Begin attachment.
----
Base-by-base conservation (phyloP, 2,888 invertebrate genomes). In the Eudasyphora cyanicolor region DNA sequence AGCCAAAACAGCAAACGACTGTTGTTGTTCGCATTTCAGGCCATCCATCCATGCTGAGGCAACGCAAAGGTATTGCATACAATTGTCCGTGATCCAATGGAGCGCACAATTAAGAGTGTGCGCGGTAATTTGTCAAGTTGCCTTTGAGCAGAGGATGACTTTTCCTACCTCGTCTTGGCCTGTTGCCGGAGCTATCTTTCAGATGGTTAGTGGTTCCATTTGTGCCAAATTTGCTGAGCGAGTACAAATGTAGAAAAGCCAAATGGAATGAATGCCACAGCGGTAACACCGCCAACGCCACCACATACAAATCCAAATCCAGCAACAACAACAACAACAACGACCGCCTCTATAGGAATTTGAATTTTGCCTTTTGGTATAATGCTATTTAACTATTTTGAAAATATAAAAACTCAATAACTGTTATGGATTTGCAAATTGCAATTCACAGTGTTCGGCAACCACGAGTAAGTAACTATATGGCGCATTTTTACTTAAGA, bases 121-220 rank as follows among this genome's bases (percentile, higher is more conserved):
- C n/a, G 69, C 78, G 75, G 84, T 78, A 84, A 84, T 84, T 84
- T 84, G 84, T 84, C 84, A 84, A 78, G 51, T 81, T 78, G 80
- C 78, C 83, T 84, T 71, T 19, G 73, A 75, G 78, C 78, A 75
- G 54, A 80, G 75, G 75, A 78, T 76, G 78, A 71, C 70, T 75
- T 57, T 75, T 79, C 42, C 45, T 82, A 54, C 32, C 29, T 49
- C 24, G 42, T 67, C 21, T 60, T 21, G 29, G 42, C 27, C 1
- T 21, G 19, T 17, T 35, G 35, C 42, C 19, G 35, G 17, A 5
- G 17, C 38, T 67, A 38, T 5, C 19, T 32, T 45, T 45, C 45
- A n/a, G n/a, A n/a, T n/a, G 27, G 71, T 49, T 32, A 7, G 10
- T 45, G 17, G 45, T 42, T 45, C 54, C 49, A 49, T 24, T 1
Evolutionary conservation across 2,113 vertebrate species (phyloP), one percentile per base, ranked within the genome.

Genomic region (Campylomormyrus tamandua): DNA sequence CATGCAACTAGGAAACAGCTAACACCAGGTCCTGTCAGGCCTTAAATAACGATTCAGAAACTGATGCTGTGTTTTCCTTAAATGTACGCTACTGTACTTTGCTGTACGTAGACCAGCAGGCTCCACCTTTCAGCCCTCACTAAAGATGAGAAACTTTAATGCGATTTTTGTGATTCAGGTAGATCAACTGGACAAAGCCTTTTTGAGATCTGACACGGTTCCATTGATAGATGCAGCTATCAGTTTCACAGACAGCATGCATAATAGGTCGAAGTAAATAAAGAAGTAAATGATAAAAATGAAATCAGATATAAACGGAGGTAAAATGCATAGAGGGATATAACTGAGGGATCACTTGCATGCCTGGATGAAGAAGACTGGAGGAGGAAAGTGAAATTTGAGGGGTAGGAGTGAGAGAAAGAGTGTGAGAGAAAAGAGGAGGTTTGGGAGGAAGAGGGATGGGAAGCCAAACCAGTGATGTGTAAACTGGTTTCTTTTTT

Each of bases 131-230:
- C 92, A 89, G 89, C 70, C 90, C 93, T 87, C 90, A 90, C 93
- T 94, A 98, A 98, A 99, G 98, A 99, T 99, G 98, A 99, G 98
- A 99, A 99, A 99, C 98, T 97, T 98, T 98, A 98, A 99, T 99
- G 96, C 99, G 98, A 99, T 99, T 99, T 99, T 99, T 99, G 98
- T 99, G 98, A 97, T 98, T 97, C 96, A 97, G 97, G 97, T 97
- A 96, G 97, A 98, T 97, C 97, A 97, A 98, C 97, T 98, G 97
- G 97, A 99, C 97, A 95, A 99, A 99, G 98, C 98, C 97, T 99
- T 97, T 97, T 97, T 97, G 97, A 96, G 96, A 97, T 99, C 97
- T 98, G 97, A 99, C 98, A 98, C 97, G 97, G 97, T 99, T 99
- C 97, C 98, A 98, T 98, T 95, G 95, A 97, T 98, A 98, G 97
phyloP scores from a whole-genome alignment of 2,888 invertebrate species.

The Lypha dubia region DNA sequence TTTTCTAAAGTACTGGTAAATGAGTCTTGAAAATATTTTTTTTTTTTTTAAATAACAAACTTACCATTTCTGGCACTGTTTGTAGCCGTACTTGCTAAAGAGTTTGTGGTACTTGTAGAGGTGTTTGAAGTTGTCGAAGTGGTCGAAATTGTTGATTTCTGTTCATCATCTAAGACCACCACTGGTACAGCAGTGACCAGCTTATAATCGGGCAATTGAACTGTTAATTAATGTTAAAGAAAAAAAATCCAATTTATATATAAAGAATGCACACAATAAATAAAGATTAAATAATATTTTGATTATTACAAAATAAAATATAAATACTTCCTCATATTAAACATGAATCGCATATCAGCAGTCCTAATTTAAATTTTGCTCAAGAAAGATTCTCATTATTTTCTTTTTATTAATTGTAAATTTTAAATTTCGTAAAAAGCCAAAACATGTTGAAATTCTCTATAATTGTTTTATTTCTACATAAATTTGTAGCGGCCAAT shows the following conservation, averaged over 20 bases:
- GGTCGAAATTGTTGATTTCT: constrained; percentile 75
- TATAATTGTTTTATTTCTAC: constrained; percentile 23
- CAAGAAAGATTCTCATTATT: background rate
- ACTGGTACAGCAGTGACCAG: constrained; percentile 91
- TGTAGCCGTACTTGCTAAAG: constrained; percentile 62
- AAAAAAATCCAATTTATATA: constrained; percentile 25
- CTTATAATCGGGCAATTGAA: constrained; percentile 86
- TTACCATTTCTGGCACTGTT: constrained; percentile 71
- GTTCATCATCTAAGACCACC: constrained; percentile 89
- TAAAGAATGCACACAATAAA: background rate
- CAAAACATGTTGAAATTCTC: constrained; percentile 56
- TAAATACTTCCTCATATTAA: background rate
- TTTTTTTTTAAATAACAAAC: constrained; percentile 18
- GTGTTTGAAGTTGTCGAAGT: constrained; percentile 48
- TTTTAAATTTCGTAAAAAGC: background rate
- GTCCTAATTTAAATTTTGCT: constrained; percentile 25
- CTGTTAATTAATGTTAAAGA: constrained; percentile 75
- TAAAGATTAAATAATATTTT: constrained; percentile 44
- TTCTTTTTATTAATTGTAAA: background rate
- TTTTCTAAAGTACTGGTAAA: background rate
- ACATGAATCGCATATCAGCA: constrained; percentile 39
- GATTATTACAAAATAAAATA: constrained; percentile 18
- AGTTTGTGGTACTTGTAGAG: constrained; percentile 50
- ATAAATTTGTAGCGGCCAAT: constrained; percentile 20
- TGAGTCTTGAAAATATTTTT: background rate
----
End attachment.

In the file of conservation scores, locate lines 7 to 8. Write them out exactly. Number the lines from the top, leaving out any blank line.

- C 24, G 42, T 67, C 21, T 60, T 21, G 29, G 42, C 27, C 1
- T 21, G 19, T 17, T 35, G 35, C 42, C 19, G 35, G 17, A 5